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Associations between Ixodes scapularis ticks and small mammal hosts in a newly endemic zone in southeastern Canada: implications for Borrelia burgdorferi transmission.

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Immature Ixodes scapularis infestation and Borrelia burgdorferi infection of wild small mammals were studied from June to October in 2007 and from May to October in 2008 at 71 study sites in a zone where I. scapularis populations and environmental
Lyme disease risk are emerging in southwestern Quebec. Seasonal host-seeking activity of immature I. scapularis was similar to patterns reported previously in Canada and the USA: nymphal activity peaked in spring while larval activity peaked in late summer. Synchronous activity of nymphs with some larvae was observed in late spring, which could favour establishment of B. burgdorferi strains that cause short-lived infections in their hosts. White-footed mice (Peromyscus leucopus), deer mice (P. maniculatus), chipmunks (Tamias striatus), and red squirrels (Tamiasciurus hudsonicus) carried 92.0% of the larvae and 94.2% of the nymphs collected. Adult male white-footed mice carried significantly larger numbers of both larval and nymphal I. scapularis than other species and classes of small mammals (different demographic groups or physiological status: age, sex, sexual activity). We conclude that seasonality and host association were comparable to previous studies in North America, even in the context of a newly endemic pattern of low infection prevalence and low densities of host-seeking and feeding I. scapularis in southwestern Quebec. Our studies suggest that B. burgdorferi transmission cycles are focused on adult male mice (which carried 35% of all feeding ticks collected in the study), so control methods targeting this class of hosts may be particularly effective. However, our study also suggested that habitats containing a diverse host structure may dilute transmission cycles by partitioning of nymphal and larval ticks on different host species.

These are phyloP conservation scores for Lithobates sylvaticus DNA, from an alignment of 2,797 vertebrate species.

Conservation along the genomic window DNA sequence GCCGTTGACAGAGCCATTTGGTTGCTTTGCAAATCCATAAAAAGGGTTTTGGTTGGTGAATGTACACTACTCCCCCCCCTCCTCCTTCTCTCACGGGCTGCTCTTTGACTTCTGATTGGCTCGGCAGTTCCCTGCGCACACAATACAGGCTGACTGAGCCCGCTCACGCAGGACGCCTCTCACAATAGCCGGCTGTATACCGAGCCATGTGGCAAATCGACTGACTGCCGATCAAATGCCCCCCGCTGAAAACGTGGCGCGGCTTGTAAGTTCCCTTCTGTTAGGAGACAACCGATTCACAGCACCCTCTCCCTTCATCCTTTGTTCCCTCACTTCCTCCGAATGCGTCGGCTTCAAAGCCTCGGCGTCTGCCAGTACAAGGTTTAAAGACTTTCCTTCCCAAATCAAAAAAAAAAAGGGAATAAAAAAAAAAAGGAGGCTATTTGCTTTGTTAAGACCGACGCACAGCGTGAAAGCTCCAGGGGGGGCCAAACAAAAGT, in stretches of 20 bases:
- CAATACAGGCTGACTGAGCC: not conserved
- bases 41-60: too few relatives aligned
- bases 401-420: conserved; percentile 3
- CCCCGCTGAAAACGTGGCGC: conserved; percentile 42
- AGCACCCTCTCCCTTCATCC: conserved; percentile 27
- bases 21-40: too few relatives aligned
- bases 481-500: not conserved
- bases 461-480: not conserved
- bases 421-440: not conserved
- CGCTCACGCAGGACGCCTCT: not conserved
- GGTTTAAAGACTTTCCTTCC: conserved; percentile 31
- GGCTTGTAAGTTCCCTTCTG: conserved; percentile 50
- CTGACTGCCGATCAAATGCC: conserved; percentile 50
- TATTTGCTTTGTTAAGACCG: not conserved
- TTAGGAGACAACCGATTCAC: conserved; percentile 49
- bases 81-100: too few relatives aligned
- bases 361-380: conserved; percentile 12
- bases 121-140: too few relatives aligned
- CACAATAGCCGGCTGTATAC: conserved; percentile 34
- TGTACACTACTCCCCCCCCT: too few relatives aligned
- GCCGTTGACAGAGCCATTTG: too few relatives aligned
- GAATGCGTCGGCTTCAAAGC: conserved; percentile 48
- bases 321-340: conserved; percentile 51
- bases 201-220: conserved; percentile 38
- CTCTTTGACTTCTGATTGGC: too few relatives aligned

Copyright © 2011 Elsevier GmbH. All rights reserved.

Ticks Tick Borne Dis. 2011 Dec;2(4):183-90. doi: 10.1016/j.ttbdis.2011.03.005. Epub 2011 Nov 10. Research Support, Non-U.S. Gov’t

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